On Feb. 6, Israeli voters will choose a new prime minister. The special election was set in December, when Ehud Barak suddenly resigned in the face of a protracted Palestinian uprising and declining popular support. Just 18 months into his four-year term, Barak announced he would run again for his seat.
Many expected he would face Benjamin Netanyahu, the Likud Party prime minister Barak had unseated in 1999.
But Israeli law requires that candidates in special elections be active members of parliament. Since Netanyahu left the Knesset in 1999, he was ineligible to run. Several members of parliament organized to change the law to allow Netanyahu to enter the race, but he quietly declined their offer.
That left Barak to face Ariel Sharon, a hard-line right winger and former prime minister at the head of the Likud Party who holds a strong lead over Barak in the polls. In fact, some people had suggested that Barak pull out of the race, and cede the Labor Party candidacy to former prime minister Shimon Peres, whom polls suggested had a better chance at beating Sharon. But Barak let the Feb. 2 deadline for withdrawing pass without dropping out.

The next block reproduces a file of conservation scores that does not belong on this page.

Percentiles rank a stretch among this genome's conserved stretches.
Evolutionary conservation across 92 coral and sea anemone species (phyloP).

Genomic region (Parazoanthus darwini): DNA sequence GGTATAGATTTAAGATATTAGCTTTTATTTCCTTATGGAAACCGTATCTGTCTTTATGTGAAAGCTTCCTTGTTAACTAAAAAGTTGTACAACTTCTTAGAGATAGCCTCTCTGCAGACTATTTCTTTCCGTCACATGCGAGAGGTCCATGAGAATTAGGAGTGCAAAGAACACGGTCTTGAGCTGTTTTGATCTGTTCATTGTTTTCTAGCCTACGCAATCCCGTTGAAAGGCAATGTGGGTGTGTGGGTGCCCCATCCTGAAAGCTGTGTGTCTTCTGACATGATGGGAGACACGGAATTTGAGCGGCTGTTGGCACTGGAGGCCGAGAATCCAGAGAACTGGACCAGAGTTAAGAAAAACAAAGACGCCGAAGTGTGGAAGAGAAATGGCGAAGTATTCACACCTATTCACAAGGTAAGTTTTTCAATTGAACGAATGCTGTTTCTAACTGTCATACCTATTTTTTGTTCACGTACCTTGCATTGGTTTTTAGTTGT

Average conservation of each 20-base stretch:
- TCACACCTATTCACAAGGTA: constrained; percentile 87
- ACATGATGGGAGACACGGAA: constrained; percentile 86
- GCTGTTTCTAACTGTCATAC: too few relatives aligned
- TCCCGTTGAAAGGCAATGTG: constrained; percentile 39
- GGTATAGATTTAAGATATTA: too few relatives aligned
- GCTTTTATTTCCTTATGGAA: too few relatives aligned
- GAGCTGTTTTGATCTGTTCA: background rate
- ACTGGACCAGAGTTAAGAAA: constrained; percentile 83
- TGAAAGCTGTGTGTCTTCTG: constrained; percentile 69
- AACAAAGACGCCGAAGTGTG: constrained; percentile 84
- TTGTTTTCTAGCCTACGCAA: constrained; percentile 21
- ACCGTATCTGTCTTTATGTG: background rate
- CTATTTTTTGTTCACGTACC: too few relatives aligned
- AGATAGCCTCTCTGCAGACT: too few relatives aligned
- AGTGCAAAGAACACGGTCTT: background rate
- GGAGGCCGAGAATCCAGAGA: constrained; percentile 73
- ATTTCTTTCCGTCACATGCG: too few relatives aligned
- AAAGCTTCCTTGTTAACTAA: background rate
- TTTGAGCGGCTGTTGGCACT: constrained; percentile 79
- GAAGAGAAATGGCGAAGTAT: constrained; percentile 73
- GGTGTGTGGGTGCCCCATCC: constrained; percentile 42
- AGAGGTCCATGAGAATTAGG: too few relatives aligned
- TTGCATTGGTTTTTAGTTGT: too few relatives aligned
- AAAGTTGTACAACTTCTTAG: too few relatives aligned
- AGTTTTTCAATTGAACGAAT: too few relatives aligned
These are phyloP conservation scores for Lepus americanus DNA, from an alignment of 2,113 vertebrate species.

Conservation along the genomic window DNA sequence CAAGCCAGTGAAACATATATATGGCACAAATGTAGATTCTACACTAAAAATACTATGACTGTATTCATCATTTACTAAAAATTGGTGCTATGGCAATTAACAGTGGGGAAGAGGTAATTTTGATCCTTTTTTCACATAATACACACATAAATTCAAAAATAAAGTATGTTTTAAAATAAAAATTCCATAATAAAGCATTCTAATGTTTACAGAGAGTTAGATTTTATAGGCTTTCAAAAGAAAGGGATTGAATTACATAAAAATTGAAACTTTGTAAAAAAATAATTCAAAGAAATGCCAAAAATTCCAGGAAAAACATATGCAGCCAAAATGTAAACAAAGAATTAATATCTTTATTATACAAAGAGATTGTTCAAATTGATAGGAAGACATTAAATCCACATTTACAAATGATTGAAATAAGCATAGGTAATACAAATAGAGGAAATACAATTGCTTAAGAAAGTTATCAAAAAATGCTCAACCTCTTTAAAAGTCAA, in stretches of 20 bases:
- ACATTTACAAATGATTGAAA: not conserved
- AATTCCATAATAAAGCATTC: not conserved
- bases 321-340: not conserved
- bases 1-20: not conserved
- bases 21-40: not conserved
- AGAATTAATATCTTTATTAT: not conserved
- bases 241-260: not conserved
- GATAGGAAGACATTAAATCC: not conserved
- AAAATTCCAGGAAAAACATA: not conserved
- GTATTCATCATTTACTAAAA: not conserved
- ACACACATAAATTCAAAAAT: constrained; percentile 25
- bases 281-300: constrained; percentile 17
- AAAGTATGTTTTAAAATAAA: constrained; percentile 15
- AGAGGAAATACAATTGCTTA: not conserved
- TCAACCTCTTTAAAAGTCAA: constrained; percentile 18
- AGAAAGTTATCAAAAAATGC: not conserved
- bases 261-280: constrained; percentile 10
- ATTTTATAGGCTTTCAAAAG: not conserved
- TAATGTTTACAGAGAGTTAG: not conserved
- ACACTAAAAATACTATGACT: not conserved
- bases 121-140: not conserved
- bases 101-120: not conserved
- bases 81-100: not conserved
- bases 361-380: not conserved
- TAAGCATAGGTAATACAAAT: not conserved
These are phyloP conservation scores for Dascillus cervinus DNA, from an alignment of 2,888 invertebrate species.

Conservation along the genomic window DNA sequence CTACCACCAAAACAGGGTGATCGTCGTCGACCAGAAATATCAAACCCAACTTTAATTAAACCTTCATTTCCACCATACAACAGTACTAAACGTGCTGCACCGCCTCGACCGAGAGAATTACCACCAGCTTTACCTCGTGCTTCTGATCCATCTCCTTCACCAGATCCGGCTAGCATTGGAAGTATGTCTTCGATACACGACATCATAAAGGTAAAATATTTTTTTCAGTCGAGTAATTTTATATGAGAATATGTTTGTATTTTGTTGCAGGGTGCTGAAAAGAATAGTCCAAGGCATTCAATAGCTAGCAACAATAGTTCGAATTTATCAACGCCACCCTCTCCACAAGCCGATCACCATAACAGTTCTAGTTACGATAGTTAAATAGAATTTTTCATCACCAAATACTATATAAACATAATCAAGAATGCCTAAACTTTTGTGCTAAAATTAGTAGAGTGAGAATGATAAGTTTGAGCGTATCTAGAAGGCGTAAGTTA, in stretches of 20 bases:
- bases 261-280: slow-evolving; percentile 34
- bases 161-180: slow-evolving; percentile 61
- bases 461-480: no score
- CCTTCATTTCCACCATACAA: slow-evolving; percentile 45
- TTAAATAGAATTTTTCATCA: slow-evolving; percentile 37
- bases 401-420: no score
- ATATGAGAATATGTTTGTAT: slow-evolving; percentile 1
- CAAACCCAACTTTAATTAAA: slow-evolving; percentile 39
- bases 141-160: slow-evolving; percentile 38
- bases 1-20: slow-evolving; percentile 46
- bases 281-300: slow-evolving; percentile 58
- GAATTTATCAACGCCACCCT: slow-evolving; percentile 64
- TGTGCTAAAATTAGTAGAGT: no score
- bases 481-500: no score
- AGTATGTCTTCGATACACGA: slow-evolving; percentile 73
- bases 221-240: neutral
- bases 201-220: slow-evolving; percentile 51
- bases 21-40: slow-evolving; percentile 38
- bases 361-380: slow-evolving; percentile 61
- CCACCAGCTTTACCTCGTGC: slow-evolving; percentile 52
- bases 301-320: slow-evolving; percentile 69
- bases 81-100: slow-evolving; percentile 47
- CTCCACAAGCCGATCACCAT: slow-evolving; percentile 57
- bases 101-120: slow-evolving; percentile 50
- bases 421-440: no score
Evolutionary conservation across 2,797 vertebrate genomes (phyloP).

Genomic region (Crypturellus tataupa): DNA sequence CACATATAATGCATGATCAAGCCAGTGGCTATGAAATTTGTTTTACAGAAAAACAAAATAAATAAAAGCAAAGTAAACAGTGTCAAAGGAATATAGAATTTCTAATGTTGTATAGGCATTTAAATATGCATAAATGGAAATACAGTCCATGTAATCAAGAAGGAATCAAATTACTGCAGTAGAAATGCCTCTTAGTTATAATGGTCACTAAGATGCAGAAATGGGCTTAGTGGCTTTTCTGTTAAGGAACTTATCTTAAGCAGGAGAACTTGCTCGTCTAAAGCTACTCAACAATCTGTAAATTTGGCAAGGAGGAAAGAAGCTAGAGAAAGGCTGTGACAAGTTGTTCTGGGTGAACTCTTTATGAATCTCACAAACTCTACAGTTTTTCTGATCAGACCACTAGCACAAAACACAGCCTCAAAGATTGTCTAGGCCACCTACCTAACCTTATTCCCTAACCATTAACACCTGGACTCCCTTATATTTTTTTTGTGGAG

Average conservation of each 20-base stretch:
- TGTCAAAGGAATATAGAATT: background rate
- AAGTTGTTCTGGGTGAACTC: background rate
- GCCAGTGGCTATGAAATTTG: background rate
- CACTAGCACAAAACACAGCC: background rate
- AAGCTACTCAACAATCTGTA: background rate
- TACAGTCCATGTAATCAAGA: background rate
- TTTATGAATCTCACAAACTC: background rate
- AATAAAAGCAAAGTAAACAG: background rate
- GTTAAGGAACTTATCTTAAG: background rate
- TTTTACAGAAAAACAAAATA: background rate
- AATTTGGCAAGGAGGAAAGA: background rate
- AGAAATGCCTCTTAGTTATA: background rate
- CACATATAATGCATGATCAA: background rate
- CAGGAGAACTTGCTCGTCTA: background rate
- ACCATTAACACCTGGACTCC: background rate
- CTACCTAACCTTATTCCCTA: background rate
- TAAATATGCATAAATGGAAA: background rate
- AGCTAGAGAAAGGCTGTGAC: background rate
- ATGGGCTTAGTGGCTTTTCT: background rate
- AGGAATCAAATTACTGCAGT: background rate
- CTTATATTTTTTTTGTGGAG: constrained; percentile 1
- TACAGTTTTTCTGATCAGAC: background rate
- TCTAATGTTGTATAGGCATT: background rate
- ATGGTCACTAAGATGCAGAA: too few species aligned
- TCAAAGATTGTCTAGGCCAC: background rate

The central political issue shaping the election is relations with the Palestinians, badly damaged by a protracted clash that has claimed more than 370 lives in the past four months. A Sharon victory could mean a virtual end to peace negotiations. Sharon says he will make no territorial or political concessions to the Palestinians, especially over control of Jerusalem. Sharon has said that should he win, he would not honor any peace agreement made before the election.
Barak, more committed to negotiation and compromise with the Palestinian authority, is expected to resume negotiations should he win the election. Just a week before the vote, Israeli and Palestinian negotiators released a joint statement saying they were "closer than ever" to a deal.